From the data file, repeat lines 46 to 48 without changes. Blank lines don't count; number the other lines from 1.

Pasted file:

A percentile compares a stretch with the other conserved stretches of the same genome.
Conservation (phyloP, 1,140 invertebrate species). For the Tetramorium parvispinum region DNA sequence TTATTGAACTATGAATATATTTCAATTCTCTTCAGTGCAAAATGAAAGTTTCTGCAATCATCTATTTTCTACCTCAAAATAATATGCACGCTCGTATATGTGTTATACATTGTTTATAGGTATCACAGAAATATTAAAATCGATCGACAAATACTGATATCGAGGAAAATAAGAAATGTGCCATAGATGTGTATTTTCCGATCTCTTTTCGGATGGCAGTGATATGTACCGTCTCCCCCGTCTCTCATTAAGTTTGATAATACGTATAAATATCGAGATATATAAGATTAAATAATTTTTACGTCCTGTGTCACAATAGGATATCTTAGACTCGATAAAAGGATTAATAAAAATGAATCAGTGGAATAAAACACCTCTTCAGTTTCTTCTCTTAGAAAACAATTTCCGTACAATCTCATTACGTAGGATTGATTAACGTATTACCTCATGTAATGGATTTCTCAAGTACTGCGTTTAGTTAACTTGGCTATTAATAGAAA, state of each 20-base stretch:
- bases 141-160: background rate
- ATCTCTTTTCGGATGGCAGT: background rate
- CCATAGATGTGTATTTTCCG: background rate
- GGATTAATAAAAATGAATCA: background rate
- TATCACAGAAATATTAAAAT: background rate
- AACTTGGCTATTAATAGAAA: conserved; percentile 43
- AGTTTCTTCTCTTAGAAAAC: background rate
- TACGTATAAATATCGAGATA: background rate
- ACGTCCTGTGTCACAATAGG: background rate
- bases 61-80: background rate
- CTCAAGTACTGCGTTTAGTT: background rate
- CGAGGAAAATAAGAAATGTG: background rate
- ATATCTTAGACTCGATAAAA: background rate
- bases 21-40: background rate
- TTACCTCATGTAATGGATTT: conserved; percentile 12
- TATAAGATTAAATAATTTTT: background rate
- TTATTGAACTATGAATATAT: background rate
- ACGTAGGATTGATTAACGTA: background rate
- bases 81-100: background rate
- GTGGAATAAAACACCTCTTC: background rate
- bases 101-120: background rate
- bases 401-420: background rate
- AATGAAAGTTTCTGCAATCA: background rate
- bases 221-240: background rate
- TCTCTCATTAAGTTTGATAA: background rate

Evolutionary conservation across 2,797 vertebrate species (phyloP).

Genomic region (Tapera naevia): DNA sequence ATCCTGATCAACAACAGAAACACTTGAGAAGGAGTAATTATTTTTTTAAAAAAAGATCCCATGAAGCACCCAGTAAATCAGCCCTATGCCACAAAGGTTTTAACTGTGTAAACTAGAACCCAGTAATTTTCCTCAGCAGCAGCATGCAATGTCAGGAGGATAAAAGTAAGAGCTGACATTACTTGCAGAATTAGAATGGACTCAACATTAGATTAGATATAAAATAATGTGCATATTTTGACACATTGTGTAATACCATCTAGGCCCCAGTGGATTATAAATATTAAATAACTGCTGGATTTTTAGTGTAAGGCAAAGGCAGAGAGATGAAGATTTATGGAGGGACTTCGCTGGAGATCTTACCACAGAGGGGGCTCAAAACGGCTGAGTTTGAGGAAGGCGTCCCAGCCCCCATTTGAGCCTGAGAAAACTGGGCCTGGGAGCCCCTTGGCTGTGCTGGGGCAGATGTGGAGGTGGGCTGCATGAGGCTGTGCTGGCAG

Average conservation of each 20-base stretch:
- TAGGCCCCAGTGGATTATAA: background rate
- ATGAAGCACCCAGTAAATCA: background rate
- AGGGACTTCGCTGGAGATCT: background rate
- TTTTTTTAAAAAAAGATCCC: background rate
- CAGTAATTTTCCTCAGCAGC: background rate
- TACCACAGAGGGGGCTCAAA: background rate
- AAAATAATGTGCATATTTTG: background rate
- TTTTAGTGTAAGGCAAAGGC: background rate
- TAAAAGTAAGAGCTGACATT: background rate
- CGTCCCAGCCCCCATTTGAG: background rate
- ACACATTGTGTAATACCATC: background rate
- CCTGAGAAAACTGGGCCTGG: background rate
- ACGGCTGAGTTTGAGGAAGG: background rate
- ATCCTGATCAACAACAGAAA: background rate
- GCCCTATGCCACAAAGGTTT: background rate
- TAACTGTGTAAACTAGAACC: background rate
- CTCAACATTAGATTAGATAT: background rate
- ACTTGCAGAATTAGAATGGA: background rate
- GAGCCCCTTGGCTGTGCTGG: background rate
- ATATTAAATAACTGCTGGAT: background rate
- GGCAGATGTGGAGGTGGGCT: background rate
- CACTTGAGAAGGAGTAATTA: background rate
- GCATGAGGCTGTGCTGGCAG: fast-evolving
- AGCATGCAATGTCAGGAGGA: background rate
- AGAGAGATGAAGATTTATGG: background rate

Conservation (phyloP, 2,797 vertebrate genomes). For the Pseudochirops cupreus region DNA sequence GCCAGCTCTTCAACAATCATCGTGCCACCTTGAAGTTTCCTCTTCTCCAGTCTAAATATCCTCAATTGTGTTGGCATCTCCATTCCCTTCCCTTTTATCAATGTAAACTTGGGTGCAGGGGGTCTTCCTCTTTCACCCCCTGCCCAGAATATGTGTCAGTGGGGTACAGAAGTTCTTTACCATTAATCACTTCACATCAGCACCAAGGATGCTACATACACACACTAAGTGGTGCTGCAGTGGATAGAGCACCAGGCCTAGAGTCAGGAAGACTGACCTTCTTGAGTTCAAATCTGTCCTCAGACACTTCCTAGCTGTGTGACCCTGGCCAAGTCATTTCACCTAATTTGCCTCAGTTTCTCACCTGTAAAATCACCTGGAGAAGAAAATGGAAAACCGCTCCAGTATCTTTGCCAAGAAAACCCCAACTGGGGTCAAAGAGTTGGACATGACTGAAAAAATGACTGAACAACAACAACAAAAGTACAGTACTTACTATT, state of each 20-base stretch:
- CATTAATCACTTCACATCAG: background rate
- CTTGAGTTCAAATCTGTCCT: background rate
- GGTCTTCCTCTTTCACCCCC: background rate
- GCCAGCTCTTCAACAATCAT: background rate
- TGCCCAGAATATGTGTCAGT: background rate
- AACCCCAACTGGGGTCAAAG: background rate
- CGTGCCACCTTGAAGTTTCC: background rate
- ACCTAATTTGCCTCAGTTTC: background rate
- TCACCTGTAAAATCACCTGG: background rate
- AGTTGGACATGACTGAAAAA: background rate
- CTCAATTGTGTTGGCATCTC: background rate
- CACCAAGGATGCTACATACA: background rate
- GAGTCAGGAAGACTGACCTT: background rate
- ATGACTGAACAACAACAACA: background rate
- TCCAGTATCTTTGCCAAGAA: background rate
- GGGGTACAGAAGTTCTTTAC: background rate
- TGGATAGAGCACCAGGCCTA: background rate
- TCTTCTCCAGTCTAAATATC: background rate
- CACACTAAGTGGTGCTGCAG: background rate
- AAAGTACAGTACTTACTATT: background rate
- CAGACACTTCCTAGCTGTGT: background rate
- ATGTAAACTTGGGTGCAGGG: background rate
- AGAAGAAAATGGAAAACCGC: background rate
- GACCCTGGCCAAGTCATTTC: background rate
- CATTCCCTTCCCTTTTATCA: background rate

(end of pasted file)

- TAACTGTGTAAACTAGAACC: background rate
- CTCAACATTAGATTAGATAT: background rate
- ACTTGCAGAATTAGAATGGA: background rate